Recently, a Minds member I follow asked the question, "what are your guns going to do to prevent voter fraud?" To me, and I might be reading into this some, this basic question asks a larger and more nuanced question I've wrestled with before, namely "When is it justified for a populace to overthrow their governing body with arms?" Showing up at a polling place gun in hand, and demanding that they recount or show the votes fits that pretty neatly, and with so many people out there saying things like, "this is why you shouldn't have given up your guns" we really shoudl delve into it.
I think the first thing we have to do when wrestling with this question of when to take up arms is establish trigger lines. For those uninitiated, a trigger line is an imaginary line on a battlefield where it is understood that should an enemy cross this line, you squeeze the trigger until that enemy leaves or stops moving. Trigger lines act as a control whereby a commander need not give the order to fire, but set the standard by which those under his command can fire. It need not be a physical thing, it can be a situation that can activate the response as well.
Nationally, I don't see a trigger line. There are hard lines that I think every American could get behind, but the softer affronts such as shit laws, or seemingly reasonable edicts <cough> mask wearing <cough> create murky territory that is hard to navigate when discussing the issue of open revolt. What combination of these soft factors add up to a hard line in the sand? How would we know? Would enough realize the problem and be willing to take action? Are all the people who would take action already on a government hit list and be taken out the moment they try and do anything?
There isn't and can't be a black and white answer for most of this, even with the "hard lines" I mentioned earlier. Even supposedly "obvious" moments in history aren't exactly obvious. Not necessarily because the people would question the efficacy and morality of such things, but rather the ones doing those things in the first place aren't going to shout out their actions with a megaphone. Think of any tyrannical state you can imagine. How many of them admit to doing the things they're doing when they're doing them? We still haven't gotten an admission of action out of the CCP about Tienanmen Square, and we can't know for sure what the actual Covid death toll in China was, nor what the state of the Uygur population in China is like. They aren't telling us, and they have an entire digital great wall to prevent the free flow of information in either direction. All this to say how would we, as a populace, even know that something worthy of armed uprising was afoot?
Which leads to another problem- force such as we're discussing isn't going to be an overnight solution to the problem anyway. With an entrenched legal establishment that is reasonably trusted by the vast majority of the populace, is it even possible to get enough movement to effectuate change? If you read Mao's "On Guerilla War" you see that even with a distinct enemy, taking action is hard. Fear, apathy, and maybe even some who believe the very bad thing is better than what it replaced act to hamper action. This in effect pushes any time table back, making the objective sought take far longer than most have the stomach for. It's as inevitable as gravity. Most who would say, "yeah, I'd do that" don't really know what "that" is. And in the Chinese-Japanese war example, there is an obvious out group to fight. same if we look at the Vietnam war or either Afghan war. Yet, in all these cases, force from either side wasn't an end all be all. It was a grinding affair.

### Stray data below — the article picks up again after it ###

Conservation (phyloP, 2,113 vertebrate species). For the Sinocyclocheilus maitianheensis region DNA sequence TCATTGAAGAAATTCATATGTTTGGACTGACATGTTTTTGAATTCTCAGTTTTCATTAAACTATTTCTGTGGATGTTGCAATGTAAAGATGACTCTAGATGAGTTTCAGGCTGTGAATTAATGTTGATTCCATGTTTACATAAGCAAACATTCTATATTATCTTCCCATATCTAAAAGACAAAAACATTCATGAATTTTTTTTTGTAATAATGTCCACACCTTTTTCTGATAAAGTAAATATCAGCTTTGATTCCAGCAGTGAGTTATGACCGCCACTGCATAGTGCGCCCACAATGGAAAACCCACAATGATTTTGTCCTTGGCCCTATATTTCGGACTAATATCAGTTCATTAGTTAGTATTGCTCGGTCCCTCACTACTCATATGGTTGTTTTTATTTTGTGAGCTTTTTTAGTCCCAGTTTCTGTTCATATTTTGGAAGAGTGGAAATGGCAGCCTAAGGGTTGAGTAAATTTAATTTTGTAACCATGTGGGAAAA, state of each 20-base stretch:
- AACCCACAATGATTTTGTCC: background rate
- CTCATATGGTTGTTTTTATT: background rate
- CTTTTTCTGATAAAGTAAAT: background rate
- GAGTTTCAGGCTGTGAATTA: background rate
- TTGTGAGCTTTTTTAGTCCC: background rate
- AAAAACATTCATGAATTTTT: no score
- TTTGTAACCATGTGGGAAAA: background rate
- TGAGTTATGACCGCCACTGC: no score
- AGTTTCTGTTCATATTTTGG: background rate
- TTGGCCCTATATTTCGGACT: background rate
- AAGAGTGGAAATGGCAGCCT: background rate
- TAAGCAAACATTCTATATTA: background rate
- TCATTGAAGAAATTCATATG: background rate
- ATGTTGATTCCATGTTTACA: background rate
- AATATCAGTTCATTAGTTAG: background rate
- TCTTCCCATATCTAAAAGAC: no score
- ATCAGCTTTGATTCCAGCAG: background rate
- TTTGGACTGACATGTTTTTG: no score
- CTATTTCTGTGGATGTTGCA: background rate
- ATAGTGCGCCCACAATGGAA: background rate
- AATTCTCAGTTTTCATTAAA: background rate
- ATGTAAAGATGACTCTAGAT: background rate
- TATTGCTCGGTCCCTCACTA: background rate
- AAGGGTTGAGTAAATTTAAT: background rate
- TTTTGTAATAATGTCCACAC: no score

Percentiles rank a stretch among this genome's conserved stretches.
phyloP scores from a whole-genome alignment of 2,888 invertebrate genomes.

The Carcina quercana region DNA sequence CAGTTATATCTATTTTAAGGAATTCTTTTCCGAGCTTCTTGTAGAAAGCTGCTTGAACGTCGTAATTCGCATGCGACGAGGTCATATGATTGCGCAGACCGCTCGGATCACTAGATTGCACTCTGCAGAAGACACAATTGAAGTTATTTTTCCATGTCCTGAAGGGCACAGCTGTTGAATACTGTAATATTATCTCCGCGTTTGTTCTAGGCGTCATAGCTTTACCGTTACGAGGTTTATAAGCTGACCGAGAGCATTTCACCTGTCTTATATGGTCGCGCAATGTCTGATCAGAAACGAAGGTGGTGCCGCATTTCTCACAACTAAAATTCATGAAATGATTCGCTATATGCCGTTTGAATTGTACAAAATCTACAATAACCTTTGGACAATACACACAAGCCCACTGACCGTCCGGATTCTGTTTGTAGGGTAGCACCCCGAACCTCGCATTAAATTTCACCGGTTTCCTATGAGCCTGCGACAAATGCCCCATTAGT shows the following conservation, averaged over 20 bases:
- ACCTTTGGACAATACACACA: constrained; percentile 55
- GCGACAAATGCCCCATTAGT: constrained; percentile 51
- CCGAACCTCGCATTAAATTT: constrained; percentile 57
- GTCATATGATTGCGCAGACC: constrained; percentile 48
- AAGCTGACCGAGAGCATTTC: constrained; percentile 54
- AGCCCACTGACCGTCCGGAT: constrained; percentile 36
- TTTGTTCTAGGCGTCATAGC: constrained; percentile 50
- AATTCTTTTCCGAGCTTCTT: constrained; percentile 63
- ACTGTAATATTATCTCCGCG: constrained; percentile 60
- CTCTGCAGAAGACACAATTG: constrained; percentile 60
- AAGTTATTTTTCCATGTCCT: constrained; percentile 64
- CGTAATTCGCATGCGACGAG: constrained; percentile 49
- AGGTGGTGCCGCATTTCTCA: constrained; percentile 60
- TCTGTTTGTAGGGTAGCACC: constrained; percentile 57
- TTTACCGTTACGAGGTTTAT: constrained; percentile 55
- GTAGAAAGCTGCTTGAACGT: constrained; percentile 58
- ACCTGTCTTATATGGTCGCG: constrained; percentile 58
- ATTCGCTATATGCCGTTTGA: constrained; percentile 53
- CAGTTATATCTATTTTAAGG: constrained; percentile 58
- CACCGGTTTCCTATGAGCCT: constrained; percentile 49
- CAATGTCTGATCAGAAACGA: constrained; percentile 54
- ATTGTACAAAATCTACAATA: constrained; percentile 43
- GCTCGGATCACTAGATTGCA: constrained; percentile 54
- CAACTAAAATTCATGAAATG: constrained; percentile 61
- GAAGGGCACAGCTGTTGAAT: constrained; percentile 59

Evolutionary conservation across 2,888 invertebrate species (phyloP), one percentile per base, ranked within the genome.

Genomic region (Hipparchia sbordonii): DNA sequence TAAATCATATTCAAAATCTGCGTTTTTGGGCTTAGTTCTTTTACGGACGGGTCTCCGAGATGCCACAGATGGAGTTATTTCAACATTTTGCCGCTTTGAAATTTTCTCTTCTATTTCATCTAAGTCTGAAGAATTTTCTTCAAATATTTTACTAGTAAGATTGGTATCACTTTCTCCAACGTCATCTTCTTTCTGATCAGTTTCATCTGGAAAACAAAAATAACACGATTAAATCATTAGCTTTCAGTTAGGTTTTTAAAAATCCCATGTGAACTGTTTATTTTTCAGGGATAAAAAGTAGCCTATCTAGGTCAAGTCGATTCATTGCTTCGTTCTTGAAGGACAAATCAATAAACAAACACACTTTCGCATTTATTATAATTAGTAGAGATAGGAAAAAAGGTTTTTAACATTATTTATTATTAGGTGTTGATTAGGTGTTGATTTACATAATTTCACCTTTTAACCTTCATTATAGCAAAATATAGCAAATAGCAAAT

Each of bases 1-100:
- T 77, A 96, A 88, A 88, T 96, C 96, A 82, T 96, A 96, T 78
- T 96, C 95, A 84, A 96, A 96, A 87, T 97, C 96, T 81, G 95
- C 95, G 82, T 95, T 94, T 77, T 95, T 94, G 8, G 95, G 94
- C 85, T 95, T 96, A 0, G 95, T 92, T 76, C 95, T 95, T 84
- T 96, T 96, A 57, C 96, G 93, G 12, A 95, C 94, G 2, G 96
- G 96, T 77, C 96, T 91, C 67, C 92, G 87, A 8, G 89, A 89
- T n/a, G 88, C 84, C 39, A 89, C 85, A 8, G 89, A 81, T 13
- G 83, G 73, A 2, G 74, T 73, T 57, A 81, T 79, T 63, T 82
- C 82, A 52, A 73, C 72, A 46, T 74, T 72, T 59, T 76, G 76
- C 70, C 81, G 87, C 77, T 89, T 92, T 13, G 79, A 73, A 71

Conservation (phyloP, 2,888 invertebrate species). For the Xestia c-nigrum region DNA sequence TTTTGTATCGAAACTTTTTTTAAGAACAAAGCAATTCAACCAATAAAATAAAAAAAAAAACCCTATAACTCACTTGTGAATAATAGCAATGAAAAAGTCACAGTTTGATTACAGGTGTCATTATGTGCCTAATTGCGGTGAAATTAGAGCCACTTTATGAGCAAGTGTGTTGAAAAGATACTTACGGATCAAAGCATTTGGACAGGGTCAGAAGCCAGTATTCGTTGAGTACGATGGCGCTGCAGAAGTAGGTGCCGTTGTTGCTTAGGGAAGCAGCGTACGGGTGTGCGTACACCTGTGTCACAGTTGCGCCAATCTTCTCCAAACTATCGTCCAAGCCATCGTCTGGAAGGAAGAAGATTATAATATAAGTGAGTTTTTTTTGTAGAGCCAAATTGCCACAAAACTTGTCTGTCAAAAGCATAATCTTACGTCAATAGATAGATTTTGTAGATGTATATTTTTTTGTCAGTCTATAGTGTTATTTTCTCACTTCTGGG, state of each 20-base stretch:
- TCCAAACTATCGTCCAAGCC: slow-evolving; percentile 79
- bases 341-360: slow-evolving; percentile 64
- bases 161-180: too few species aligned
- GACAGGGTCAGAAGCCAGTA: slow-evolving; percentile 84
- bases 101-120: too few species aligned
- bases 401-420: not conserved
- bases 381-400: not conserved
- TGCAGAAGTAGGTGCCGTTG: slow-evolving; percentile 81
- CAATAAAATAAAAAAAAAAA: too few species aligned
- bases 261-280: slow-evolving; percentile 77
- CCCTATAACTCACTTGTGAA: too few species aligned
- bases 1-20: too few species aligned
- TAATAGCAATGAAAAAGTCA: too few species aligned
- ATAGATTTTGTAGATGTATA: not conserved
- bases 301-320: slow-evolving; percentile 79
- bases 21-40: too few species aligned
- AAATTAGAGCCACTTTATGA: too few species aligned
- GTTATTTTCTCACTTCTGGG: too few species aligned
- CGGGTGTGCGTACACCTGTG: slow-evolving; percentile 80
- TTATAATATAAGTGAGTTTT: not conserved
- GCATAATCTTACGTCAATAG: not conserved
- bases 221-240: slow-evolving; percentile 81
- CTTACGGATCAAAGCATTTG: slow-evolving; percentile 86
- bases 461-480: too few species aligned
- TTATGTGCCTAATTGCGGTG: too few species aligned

All this said, and still there isn't an answer, because I think there never is an answer that will be concrete enough to give us what we want- that trigger line mentioned earlier. Regarding the poll place example at the beginning, how would showing up armed help at all? Likely as not showing up armed at a polling location would make thing far worse. Things would escalate rapidly with armed "patriots" facing down armed police. The end result wouldn't make everyone happy, and likely would just lead to even larger problems.
I've said it in regular conversations, but I think it's worth saying here. The second amendment is like a fire extinguisher. It looks odd, feels weird to those who aren't' used to seeing them in certain settings, but when you need one, it's what you need and nothing else even comes close. The implied threat of civilian ownership of arms, even if it doesn't dissuade a burgeoning tyrannical state from moving, at least slows them down, giving the people time to realize the threat, and start taking action (should the info spread of course, but that's a whole different post). Unlike a fire extinguisher, however, you likely won't know when to use it until after the inciting incident has already happened. You will likely react to something that has already occurred, and that comes with it's own baggage I'll discuss some other time.
Hopefully this helps some muddle through this tough subject. I'll admit that while I think about it, I'm no expert, and I could be missing very important points. As such, feel free to comment with your thoughts on the matter. Note that I'm not advocating for violence, merely trying to wrestle with "when to use violence" on a grand scale. So please, take this into account when you read what I've written.
Battle Specter, out.
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